It has been nothing short of a bumpy ride for Travis Kalanick but we still can't get enough of him. Kalanick's controversies began long before Uber started ticking off cab companies across the globe. His first venture, Scour.com, morphed from a web search engine to a successful peer-to-peer file exchange--that is, until 2000 when more than 30 media companies sued Scour for $250 million for copyright infringement.
No stranger to opposition, Kalanick is not afraid to rub people the wrong way in the name of pursuing his vision. Uber faced a battle with the government back in 2010 when it was called UberCab and things are not very different now with recent women's safety issues and a ban against the company in Germany.
How does the brash, young entrepreneur keep his conviction in the face of criticism and resistance? Check out the five quotes below from Kalanick himself.
1. On holding your ground:
"Stand by your principles and be comfortable with confrontation. So few people are, so when the people with the red tape come, it becomes a negotiation."--January 25, 2013, Wall Street Journal
2.On dominating the market:
"What we maybe should've realized sooner was that we are running a political campaign and the candidate is Uber. And this political race is happening in every major city in the world. And because this isn't about a democracy, this is about a product, you can't win 51 to 49. You have to win 98 to 2."--November 4, 2014. Vanity Fair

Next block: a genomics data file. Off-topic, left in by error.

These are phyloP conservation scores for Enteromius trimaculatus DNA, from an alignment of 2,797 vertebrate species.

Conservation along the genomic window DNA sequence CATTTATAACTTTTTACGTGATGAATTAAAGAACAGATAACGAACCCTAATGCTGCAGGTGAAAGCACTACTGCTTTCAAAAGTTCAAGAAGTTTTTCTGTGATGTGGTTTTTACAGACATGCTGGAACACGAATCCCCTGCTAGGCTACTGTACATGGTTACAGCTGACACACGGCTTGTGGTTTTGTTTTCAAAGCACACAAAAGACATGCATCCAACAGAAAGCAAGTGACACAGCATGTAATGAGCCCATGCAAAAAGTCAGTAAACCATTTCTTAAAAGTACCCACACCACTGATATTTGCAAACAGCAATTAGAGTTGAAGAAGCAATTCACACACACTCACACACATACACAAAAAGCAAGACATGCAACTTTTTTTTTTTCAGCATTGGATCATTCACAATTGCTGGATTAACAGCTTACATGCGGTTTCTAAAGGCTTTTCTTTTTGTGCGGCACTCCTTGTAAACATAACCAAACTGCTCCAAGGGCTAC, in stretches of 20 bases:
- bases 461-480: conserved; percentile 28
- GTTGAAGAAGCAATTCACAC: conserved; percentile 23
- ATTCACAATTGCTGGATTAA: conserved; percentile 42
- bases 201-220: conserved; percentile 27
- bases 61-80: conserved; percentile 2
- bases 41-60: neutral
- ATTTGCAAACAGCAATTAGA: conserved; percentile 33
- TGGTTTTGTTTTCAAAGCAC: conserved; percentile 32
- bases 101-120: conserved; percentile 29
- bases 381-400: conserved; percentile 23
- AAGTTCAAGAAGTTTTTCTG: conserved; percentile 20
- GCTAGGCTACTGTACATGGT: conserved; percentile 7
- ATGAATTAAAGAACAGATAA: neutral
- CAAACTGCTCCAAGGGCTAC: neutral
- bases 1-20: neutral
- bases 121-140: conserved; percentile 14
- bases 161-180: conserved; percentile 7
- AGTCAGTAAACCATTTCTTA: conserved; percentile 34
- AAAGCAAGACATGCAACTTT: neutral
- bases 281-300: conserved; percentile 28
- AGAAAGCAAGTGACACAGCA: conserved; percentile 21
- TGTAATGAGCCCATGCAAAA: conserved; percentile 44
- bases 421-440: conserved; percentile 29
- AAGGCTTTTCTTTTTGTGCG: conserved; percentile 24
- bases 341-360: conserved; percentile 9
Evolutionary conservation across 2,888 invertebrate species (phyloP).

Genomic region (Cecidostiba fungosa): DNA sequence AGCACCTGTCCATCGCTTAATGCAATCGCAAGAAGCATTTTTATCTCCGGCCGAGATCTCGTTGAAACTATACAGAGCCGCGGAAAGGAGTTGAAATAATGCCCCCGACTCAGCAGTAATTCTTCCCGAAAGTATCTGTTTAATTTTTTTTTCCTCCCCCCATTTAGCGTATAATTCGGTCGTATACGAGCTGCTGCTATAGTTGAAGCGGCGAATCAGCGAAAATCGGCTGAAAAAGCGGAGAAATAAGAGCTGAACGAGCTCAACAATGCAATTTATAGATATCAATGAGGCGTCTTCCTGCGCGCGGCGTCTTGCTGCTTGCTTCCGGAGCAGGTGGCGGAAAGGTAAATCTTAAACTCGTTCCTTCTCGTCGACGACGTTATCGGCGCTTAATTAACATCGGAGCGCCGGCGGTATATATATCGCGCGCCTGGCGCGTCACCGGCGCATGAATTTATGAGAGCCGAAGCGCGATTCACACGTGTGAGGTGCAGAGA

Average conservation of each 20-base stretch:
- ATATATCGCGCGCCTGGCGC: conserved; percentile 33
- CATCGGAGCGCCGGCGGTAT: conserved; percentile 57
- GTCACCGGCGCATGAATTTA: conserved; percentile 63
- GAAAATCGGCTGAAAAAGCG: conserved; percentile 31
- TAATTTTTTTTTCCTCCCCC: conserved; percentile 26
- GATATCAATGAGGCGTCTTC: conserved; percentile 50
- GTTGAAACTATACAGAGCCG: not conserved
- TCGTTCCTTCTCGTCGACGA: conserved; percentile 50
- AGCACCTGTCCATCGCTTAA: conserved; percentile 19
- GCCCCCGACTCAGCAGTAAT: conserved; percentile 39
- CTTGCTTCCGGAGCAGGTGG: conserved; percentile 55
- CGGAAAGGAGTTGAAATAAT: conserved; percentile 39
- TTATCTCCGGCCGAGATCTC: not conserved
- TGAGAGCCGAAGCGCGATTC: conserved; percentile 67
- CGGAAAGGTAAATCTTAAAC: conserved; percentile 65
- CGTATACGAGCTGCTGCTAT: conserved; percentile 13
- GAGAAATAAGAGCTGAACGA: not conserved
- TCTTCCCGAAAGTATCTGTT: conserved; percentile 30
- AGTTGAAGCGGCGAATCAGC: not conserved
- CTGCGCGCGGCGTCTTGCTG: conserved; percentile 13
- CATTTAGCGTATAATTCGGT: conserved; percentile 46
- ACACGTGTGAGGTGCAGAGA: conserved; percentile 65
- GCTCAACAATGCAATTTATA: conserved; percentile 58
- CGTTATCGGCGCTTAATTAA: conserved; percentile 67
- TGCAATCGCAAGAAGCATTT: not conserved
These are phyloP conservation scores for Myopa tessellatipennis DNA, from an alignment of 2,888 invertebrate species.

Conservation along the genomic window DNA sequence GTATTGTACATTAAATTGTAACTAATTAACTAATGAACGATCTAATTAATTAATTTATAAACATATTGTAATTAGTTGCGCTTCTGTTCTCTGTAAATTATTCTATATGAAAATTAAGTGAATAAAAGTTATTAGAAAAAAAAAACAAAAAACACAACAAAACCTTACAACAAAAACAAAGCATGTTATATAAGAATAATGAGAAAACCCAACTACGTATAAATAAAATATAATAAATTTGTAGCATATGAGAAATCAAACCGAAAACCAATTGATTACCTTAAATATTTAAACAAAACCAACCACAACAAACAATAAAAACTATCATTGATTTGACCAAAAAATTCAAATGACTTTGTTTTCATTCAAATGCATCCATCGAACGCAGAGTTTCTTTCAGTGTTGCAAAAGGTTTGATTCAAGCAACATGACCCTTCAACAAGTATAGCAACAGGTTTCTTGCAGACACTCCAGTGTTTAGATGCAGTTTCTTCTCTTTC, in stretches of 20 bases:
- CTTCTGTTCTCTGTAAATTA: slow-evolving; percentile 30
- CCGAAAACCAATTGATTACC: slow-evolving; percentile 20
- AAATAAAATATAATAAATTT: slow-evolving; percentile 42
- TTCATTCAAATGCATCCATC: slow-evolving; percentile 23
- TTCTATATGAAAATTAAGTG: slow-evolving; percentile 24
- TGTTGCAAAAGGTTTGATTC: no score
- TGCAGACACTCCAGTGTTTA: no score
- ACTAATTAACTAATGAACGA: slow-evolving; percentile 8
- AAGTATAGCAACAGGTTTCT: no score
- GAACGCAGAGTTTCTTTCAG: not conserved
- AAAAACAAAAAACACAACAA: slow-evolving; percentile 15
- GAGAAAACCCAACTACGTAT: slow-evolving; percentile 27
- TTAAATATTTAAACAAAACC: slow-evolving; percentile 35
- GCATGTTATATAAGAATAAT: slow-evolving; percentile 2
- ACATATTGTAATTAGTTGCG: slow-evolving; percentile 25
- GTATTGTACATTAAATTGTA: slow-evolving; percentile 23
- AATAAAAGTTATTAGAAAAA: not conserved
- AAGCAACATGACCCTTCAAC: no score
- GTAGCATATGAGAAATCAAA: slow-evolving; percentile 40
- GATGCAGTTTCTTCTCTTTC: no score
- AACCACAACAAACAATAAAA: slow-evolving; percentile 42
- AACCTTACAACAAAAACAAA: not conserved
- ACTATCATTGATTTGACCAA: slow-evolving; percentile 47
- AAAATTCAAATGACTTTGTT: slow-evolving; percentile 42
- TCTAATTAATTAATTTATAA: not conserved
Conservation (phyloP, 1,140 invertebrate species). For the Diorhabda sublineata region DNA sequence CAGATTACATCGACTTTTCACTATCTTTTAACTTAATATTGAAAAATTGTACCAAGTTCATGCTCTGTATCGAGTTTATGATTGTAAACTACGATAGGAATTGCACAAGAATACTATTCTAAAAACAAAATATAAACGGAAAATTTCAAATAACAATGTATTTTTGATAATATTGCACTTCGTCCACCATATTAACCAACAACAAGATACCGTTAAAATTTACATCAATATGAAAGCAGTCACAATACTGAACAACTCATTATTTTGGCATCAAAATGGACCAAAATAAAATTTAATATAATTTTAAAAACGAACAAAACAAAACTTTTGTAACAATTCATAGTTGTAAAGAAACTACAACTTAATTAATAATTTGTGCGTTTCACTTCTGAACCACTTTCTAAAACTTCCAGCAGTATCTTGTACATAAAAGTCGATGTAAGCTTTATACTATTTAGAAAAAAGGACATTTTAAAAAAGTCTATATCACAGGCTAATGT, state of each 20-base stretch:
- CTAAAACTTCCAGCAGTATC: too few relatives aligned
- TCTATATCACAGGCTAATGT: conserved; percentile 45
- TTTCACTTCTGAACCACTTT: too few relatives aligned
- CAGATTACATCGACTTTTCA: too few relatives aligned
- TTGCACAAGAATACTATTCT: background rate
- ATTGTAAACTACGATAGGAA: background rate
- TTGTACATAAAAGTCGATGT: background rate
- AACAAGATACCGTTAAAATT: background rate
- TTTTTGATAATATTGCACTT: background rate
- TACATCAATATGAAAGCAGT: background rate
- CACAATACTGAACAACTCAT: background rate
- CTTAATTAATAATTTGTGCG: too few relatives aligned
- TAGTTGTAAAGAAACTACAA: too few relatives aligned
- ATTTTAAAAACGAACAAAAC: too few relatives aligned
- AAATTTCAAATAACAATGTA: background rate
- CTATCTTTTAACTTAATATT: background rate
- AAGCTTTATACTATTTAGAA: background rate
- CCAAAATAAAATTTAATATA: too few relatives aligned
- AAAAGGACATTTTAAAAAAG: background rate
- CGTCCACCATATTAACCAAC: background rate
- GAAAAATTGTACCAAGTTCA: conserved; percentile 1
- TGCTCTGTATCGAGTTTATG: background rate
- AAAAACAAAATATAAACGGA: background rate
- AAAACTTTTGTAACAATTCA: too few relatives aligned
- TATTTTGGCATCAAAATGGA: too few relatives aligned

3. On pioneering your business model before someone else does:
"If there is to be a low-cost Uber, Uber will be the low-cost Uber."--January 25, 2013, Wall Street Journal
4.On taking charge of disruption and innovation:
"It's not Pinterest where people are putting up pins. You're changing the way cities work, and that's fundamentally a third rail."--May 28, 2014, Code Conference
5. On not letting go of his successful company:
"You're asking somebody who has a wife and is really happily married, 'So, what's your next wife going to be like?' And I'm like, 'What?'"--November 4, 2014, Vanity Fair